Editor’s letter: The UK on hold

Andy Thomson
Andy Thomson

Did someone say there was a referendum happening somewhere? As we went to press with this issue of Real Estate Capital, the market was of course abuzz with talk about what may or may not happen in the vote itself – and also what may follow from the verdict of the British public. As you read this, the result will be known and hopefully we can all resume something approximating normal life.

The nervousness and caution in the run-up to the UK referendum was evidenced in the latest version of the Laxfield UK Debt Barometer. The survey showed requests for acquisition finance loans of £50 million or more approximately halving in the first quarter of this year to 25.9 percent of borrower requests (by volume) from 51.8 percent in the fourth quarter of last year.

While appetite for smaller loans appeared to be staying strong, the waning of activity at the larger end may be attributed to the presence there of larger, international investors which appeared to be sitting on their hands, waiting to see what would happen on 23 June.

There have been sceptical mutterings from some quarters that the possibility of Brexit – and other concerns such as oil prices and China – are just being used as an excuse for inaction. Many believe – to put it bluntly – the banks just don’t want to lend any more. Frequently we hear talk of the “bank retreat”, which alternative lenders cite as the reason why a gaping opportunity has opened up for them.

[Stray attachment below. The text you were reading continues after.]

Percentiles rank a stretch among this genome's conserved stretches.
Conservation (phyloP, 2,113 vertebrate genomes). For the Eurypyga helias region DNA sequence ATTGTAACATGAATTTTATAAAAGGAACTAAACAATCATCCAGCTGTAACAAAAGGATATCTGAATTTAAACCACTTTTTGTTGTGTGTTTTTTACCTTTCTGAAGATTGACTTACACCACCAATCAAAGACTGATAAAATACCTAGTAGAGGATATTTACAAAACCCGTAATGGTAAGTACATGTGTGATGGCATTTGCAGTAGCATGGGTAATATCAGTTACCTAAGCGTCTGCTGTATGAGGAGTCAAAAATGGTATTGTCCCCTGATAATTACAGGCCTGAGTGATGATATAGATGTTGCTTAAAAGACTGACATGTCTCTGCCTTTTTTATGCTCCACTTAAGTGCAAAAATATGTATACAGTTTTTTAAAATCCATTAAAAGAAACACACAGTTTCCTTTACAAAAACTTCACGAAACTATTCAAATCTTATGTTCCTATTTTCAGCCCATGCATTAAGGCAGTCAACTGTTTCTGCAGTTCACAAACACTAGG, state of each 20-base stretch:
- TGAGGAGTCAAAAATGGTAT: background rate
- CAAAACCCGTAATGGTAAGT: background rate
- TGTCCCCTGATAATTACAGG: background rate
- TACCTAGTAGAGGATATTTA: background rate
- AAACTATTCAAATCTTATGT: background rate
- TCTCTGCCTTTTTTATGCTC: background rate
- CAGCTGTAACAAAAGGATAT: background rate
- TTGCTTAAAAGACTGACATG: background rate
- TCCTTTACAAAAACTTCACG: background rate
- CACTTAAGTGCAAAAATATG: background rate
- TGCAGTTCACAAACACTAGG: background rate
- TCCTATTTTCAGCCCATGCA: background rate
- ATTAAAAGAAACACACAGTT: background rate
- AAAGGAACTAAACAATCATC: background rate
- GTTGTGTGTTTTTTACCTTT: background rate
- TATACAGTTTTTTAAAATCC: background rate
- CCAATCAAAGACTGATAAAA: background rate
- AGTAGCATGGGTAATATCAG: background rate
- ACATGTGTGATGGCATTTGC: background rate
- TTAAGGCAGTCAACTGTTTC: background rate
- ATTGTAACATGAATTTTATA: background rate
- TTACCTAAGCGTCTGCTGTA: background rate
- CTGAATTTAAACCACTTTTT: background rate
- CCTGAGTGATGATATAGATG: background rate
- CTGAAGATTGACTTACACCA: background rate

And yet, evidence from the US appears to point in a very different direction. At the recent Keefe, Bruyette & Woods (KBW) conference in New York – attended by REC – research was referred to which showed the banks accounting for 56 percent of outstanding CRE debt held by investor group – way more than any other grouping and the highest market share held by the banks going all the way back to 1960.

There is no doubt, however, that there is regulatory pressure on banks which is forcing them to think hard about their models. This month’s country report on Germany includes an article on syndication, which reveals that some of the domestic stalwarts of that market are syndicating a greater proportion of loans than they have done previously.

Also in this issue we have a profile of PGIM, the newly branded business which tells us about its strategic plans for the period ahead; an interview with TD Bank, which has pivoted to affordable housing loans; an overview of the European syndication scene; a feature on required action in the event of borrower defaults; and much else besides.

Our next issue is September, when we look forward to reflecting on how the UK vote has played out. In the meantime, have a great summer.